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POW/MIA... Keeping the Promise

POW/MIA... Keeping the Promise

Profiles of Courage Sponsored by Rahal-Miller

As of 2013 more than 83,000 Americans are missing from World War II, the Korean War, the Cold War, the Vietnam War and the 1991 Gulf War.

Because of the c i r c ums t a n c e s and the publicity America knows more about the prisoners of war and the missing from the Vietnam action. The Hanoi Hilton became infamous as word came back to our country of the downed pilots and captured soldiers there. Many people, safe in their homes, wore bracelets with the names of the prisoners of war or the missing in action engraved upon them.

Word of hardships, of hunger, of torture and of death came back to the United States. Efforts to contact the men were made, but usually were ineffectual. Patriotic people, Ross Perot for example, spent money to assist not only the prisoners but their families but were largely unsuccessful. Shallow people looking for excitement and publicity catered to the North Vietnamese government, and made the news and earned the disgust of the American people.

When at last the prisoners were flown home, the world learned of the atrocities, of the starvation and the isolation, of the killing and the torture. Jeremiah Denton came home, and later served as a U. S. Senator. John S. McCain, son and grandson of Navy admirals, returned, maimed for life, but ready to fly again. McCain serves his country in the U. S. Congress. Pete Peterson, from here in Marianna, survived, became a U. S. Congressman and the first U. S. Ambassador to Vietnam. Others returned, but were never able to cope with ordinary life again.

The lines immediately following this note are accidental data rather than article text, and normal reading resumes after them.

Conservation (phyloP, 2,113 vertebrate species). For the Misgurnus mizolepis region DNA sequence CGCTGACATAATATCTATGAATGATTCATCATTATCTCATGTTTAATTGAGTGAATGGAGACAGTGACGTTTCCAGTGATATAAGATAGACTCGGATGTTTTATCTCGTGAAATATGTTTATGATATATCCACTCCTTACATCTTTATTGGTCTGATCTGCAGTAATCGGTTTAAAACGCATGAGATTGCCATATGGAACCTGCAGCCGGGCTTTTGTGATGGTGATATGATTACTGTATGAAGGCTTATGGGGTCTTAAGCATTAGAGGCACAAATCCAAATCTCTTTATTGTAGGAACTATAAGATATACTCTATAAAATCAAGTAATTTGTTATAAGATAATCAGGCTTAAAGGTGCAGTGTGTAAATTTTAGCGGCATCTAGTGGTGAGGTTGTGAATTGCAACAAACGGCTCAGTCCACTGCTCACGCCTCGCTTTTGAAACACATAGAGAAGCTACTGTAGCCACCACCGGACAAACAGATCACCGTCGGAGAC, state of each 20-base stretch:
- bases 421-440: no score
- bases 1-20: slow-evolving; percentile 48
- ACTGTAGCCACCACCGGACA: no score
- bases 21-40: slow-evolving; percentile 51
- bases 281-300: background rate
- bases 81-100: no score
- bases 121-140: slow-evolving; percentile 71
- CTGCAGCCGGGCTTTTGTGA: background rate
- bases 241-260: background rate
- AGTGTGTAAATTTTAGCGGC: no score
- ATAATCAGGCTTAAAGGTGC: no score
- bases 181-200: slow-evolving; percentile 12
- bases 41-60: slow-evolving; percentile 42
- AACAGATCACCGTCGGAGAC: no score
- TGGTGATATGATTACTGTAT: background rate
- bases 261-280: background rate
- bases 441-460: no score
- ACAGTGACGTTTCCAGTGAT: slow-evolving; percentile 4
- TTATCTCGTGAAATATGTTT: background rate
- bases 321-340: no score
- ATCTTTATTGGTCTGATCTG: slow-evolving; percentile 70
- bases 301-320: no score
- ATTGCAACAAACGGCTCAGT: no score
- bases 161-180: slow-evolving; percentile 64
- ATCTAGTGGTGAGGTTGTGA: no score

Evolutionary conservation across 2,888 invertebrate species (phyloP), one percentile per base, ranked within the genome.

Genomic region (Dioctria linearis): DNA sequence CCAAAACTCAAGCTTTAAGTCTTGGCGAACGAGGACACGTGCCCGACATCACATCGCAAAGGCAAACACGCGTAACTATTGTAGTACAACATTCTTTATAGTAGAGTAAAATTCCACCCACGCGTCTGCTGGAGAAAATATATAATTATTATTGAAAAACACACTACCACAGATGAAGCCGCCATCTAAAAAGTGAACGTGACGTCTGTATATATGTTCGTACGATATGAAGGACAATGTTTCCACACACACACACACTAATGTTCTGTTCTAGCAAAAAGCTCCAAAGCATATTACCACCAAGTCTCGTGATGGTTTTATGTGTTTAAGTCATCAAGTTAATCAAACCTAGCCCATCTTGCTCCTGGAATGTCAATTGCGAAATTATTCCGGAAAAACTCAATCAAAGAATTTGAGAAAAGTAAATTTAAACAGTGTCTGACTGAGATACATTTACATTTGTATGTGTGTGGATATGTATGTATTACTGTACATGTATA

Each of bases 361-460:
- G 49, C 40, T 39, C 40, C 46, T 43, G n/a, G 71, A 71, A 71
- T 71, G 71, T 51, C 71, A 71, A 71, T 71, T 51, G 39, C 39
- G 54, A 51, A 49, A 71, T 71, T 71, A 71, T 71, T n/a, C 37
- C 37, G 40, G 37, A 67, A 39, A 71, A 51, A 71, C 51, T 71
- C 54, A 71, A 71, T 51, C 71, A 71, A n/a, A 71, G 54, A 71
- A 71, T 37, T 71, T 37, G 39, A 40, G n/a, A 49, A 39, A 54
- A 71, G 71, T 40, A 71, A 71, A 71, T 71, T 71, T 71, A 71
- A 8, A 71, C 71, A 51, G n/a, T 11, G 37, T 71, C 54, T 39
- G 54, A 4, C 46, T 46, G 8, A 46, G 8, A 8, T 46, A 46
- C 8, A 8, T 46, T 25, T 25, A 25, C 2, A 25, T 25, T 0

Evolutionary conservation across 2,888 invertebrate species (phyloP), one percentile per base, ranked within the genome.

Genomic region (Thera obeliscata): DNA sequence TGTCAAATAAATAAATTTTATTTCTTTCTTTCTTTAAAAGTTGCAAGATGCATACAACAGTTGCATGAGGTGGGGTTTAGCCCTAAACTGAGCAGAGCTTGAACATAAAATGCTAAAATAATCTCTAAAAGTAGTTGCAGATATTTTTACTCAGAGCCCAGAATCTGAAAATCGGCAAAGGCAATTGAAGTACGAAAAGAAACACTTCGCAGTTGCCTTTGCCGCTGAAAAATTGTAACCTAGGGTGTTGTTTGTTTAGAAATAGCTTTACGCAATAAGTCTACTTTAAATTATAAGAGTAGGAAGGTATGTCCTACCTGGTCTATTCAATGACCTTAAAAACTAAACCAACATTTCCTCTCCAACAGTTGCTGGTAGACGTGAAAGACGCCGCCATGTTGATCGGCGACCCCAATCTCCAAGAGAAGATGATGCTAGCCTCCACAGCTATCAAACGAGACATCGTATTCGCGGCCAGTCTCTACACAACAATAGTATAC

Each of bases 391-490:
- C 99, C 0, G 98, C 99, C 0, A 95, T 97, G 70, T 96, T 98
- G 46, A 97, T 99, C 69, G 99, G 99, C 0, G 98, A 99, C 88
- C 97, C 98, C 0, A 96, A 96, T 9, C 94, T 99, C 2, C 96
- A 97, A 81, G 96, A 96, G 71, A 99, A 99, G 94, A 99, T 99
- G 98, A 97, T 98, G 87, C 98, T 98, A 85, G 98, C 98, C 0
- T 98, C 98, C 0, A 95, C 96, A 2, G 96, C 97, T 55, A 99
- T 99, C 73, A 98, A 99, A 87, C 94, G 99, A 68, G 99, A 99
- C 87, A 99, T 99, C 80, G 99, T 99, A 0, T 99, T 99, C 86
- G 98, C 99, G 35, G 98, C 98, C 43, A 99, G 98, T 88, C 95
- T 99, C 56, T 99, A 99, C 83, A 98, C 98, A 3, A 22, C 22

And there is still the missing. At reunions of service people there is often a special table, with only one place. There is a plate, with a slice of lemon and a dash of salt on it resting on a white cloth. The water glass is empty and inverted. By it is a small vase, tied with a red ribbon and containing a single red rose. The lone plate indicates that there are still missing-in-action service men. The white cloth is for purity; the empty water glass says that they cannot drink with their comrades. The red rose reminds of the love of the missing and their families. The lemon is for the bitterness of their fate; the salt symbolizes the tears shed.

And then the servicemen present lift their water glasses in honor and in remembrance of those who have yet to return.

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Last modified onMonday, 12 January 2015 21:30

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